For 705 reviews, this critic has graded:
  • 51% higher than the average critic
  • 3% same as the average critic
  • 46% lower than the average critic
On average, this critic grades 0.7 points lower than other critics. (0-100 point scale)

Justin Chang's Scores

  • Movies
  • TV
Average review score: 59
Highest review score: 100 Gone Girl
Lowest review score: 0 Persecuted
Score distribution:
  1. Negative: 75 out of 705
705 movie reviews
    • tbd Metascore
    • 50 Justin Chang
    The love and dedication that the filmmakers (including Dominguez’s wife and exec producer, Shelley Morrison) have poured into this project are more than evident onscreen; what it needs now is the sort of strong, supple cinematic vision that could tie its disparate strands together.
    • 49 Metascore
    • 50 Justin Chang
    To be sure, Aniston leads with her scowl here, in the sort of performance that often gets called “brave” but is, in fact, more accurately described as a well-executed change of pace.
    • 38 Metascore
    • 50 Justin Chang
    This painfully well-meaning but largely unpersuasive bid for cross-generational understanding feels at once of-the-moment and too obvious by half, like a less overblown version of “Crash” for the information superhighway.
    • 38 Metascore
    • 50 Justin Chang
    This silly but straight-faced supernatural thriller manages to elicit an occasional shudder in between cheap jolts and false scares, emerging as a feat of competent direction (by debuting helmer Stiles White) over derivative scripting (by White and writing partner Juliet Snowden).
    • 55 Metascore
    • 50 Justin Chang
    A movie of slick, surface-level pleasures that’s unpersuasive at its core.
    • 62 Metascore
    • 50 Justin Chang
    Despite Amy Adams’ affecting performance as an artist and ’50s/’60s housewife complicit in her own captivity, this relatively straightforward dramatic outing for Tim Burton is too broadly conceived to penetrate the mystery at the heart of the Keanes’ unhappy marriage — the depiction of which is dominated by an outlandish, ogre-like turn from Christoph Waltz that increasingly seems to hold the movie hostage.
    • 59 Metascore
    • 50 Justin Chang
    A bit embalmed in its own nobility, it’s an extraordinary story told in dutiful, unexceptional terms, the passionate commitment of all involved rarely achieving gut-level impact.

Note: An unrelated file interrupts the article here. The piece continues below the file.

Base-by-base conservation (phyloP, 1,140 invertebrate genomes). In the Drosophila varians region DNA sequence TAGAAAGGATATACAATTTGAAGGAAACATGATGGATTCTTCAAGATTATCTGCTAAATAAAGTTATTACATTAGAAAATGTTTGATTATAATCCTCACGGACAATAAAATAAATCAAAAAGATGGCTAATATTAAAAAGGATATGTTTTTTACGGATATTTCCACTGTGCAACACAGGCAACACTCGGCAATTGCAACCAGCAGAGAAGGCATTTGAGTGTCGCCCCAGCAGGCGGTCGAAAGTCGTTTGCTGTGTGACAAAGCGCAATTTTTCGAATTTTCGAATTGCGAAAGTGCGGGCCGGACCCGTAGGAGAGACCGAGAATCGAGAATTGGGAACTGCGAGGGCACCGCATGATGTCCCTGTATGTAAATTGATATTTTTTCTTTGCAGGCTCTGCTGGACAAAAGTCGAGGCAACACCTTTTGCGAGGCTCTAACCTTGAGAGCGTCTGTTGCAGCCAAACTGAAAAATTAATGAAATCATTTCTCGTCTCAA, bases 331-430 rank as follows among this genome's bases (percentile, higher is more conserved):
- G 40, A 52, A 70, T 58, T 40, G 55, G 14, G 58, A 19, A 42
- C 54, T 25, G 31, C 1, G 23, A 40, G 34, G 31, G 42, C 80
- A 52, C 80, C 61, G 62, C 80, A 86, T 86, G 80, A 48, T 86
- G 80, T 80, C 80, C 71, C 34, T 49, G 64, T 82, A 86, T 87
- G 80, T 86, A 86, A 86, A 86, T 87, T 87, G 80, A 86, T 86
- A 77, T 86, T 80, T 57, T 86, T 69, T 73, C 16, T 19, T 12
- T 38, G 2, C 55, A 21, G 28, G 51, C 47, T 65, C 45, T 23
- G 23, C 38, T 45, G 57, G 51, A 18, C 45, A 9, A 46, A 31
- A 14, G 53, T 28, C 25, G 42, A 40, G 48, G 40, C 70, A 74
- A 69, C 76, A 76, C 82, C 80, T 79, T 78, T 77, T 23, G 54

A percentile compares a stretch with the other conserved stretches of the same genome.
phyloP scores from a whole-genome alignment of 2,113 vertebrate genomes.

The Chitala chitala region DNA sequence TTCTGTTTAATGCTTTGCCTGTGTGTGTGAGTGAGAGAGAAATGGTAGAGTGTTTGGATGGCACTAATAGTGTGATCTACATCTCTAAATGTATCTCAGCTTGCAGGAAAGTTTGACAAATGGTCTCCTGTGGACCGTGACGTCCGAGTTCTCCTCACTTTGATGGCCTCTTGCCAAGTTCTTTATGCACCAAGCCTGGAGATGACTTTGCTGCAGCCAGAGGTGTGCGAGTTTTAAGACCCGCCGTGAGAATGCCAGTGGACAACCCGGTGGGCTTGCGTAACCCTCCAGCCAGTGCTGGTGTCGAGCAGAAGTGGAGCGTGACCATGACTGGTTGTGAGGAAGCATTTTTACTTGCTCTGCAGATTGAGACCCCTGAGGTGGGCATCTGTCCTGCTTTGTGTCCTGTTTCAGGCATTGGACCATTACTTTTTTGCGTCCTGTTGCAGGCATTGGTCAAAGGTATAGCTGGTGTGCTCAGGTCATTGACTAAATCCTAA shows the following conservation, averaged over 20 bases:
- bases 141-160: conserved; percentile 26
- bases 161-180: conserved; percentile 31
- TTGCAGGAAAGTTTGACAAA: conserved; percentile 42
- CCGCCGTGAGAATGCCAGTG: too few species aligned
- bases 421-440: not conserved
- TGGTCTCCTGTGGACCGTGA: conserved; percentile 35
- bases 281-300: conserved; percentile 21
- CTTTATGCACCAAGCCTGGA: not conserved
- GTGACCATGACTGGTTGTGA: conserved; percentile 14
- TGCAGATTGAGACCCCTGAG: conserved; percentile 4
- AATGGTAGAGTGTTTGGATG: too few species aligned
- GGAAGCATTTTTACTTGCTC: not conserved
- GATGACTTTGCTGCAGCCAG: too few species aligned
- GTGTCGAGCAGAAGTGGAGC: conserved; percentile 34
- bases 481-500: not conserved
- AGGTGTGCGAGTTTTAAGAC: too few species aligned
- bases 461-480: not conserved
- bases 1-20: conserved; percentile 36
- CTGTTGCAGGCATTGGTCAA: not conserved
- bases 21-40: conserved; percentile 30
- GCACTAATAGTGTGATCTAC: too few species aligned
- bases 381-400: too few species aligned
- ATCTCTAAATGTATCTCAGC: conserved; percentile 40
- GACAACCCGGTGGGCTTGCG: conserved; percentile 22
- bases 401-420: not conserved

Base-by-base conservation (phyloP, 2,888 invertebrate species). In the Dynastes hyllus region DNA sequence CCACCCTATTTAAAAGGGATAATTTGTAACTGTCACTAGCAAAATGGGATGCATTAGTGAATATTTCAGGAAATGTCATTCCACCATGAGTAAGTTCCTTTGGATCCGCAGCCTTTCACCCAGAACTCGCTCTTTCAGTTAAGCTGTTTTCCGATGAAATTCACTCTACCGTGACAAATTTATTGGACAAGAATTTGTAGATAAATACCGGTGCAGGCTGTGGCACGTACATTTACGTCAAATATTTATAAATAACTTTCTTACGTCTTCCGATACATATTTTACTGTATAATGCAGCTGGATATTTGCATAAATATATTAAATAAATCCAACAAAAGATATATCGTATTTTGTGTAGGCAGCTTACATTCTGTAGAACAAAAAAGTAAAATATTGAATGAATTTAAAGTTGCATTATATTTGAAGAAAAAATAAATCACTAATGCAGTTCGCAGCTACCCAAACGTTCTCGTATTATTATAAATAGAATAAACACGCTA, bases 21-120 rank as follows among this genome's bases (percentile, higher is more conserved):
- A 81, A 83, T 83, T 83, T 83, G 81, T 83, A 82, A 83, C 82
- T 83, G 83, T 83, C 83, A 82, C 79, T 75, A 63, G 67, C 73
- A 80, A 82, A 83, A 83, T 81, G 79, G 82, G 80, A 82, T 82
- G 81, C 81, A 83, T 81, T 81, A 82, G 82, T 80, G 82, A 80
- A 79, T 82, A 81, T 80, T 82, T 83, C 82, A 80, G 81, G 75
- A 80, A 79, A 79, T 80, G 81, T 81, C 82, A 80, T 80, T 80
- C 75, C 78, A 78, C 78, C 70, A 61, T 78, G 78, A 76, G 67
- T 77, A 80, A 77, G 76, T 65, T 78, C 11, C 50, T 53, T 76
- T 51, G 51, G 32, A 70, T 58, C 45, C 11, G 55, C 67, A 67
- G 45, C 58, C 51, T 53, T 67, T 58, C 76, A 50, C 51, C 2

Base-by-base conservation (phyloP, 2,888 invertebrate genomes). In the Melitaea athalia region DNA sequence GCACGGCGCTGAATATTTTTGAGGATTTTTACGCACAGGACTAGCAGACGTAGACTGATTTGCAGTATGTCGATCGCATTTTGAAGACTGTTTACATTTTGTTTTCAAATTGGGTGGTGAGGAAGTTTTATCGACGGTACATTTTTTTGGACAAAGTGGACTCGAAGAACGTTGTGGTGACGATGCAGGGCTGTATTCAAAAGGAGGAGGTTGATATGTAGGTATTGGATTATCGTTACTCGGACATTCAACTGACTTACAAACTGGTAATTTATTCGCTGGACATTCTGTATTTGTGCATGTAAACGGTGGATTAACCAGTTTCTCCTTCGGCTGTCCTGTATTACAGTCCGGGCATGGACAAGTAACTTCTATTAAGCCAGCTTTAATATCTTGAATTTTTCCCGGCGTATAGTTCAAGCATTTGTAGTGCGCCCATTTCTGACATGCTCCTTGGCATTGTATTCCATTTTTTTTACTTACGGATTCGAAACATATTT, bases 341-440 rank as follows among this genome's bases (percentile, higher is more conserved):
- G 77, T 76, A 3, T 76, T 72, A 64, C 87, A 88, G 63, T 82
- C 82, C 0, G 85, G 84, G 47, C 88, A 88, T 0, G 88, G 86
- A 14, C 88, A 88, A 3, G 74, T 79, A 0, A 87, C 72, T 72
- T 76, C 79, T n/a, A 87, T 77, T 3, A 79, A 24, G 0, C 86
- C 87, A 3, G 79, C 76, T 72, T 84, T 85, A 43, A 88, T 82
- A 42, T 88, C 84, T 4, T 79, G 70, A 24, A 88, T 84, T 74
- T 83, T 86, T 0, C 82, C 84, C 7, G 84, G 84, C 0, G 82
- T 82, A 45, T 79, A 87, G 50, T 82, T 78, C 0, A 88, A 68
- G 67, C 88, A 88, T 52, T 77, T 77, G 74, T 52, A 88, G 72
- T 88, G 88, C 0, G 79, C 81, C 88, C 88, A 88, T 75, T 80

• 50 Metascore
    • 50 Justin Chang
    For all these missteps — including the convenient and predictable use of elderly death as a plot device — the leads’ odd-couple chemistry does become steadier and affectionate as their dance lessons continue, and the film manages to close on a quietly touching final note.
    • 53 Metascore
    • 50 Justin Chang
    Although shot and performed in a determinedly raw, naturalistic register, this emotionally roiling portrait of two twentysomething Texas sweethearts too often veers toward melodramatic overstatement, inspiring little empathy or understanding despite the committed performances of promising young leads Taissa Farmiga and Ben Rosenfield.
    • 54 Metascore
    • 50 Justin Chang
    A mix of found-footage thriller, mock-doc realism and public service announcement that rings true almost as often as it rings false.
    • 60 Metascore
    • 50 Justin Chang
    An alternately sensitive and heavy-handed small-town drama that turns the Salem witchcraft trials into a tenuous metaphor for the intense pressures brought to bear on today’s female youth.
    • 46 Metascore
    • 50 Justin Chang
    The actors are all game and well paired, but flashes of chemistry and an appreciable level of production finesse (courtesy of d.p. Simon Chapman and composer Michael Yezerski) aren’t enough to bring the requisite charge to this flimsy, pseudo-provocative material.
    • 48 Metascore
    • 50 Justin Chang
    Where the film falters is in the writing of its central relationship: That Jackie and Angelo love each other fiercely doesn’t make their interactions any less hard to take, and Australian newcomer Thwaites (“Maleficent,” “Son of a Gun”), despite his ample charisma and pitch-perfect American accent, can’t quite get past his character’s callow, whiny affect.